The white-throated sparrow is considered a good model organism for the genetic basis of behavior due to a genetic event that has divided the species into two distinct forms that differ in their behavior. These two forms, the white-striped morph and the tan-striped morph, are easily distinguished by their plumage markings.
At some point during the evolution of the species, a chromosome broke and flipped. This process, called an inversion, rearranged the sequence of the chromosome.
The white-striped birds, which all possess at least one copy of the rearranged chromosome, tend to be more aggressive and less parental than the tan-striped birds, which do not have the rearranged chromosome.
"The two morphs work beautifully in evolution because one color morph almost always mates with the opposite color morph," Horton says. "They complement each other."
For the past decade, the Maney lab has been a leader in documenting the neuroendocrine and genetic differences between the white-throated sparrow morphs. For the current study, funded by the National Institutes of Health, Maney recruited Horton, a field biologist and an expert in the natural history of the white-throated sparrow.
"At heart, I'm a behavioral ecologist," Horton says. "I want to integrate neuroscience and genetics into my work to understand the behaviors that I see in the wild."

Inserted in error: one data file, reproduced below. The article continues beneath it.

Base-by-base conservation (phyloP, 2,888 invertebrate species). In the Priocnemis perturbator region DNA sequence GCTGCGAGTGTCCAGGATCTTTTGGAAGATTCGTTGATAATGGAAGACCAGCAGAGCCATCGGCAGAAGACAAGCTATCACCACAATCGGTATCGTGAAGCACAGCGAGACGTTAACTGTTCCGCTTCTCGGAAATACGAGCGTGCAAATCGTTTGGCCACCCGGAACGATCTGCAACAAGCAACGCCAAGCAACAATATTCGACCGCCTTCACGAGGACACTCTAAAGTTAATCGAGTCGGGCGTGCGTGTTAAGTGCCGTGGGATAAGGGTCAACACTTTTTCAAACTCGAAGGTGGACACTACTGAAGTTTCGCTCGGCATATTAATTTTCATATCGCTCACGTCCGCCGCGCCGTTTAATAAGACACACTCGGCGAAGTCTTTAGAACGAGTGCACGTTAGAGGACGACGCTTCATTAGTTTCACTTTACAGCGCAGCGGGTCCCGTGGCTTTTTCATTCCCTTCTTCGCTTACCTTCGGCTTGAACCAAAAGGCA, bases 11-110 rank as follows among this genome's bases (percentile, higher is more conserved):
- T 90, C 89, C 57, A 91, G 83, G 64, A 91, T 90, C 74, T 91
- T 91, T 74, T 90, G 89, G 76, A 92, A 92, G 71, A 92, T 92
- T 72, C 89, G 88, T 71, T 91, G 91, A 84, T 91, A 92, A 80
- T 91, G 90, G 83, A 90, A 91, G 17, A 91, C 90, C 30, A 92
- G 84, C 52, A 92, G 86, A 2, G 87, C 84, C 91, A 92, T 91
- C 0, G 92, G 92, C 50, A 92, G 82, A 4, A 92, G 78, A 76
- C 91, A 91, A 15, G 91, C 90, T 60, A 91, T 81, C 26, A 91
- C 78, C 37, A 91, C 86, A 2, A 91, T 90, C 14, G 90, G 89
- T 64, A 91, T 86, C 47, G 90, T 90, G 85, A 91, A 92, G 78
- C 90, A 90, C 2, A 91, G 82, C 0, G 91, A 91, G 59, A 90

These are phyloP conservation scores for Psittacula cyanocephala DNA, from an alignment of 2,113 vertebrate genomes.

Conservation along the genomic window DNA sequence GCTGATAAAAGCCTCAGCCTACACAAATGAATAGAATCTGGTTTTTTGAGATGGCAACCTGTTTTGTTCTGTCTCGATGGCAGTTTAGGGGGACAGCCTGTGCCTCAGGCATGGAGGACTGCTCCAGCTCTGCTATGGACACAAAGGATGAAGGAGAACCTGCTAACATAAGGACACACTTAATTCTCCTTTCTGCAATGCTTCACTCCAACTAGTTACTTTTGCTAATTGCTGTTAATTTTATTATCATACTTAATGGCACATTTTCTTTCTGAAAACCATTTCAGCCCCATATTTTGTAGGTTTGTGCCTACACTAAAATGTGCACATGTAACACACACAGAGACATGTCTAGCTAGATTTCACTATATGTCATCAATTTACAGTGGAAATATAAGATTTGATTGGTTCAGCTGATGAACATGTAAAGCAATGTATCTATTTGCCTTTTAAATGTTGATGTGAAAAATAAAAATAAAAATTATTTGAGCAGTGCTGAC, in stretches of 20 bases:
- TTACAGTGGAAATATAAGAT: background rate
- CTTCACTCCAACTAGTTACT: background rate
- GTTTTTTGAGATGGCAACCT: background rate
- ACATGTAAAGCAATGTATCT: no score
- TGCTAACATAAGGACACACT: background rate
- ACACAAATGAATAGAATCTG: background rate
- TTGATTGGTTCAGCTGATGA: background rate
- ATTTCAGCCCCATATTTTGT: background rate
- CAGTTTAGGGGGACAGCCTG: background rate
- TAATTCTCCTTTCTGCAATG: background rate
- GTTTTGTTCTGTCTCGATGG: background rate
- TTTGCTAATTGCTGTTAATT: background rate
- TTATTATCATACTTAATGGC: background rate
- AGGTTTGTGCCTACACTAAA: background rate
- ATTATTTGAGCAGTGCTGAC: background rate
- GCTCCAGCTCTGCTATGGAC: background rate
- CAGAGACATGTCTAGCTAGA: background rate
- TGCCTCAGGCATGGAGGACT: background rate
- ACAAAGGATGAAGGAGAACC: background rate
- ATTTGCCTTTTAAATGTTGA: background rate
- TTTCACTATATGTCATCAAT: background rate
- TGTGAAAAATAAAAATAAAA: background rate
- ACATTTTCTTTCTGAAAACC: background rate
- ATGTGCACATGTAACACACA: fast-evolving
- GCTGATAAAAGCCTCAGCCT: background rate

The scientists knew that the different behaviors of the two sparrow morphs were linked to the chromosome inversion. "We wanted to know what genes captured by that chromosome also differ between the morphs, in order to identify the genetic mechanisms that may explain the behavioral differences," Horton says.
The white-throated sparrow winters in the South, but mates and raises its young during spring and summer in the North. "In a sense, I migrated with these birds," Horton says, explaining how he conducted fieldwork over three years. Each summer, he pack
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Emory Health Sciences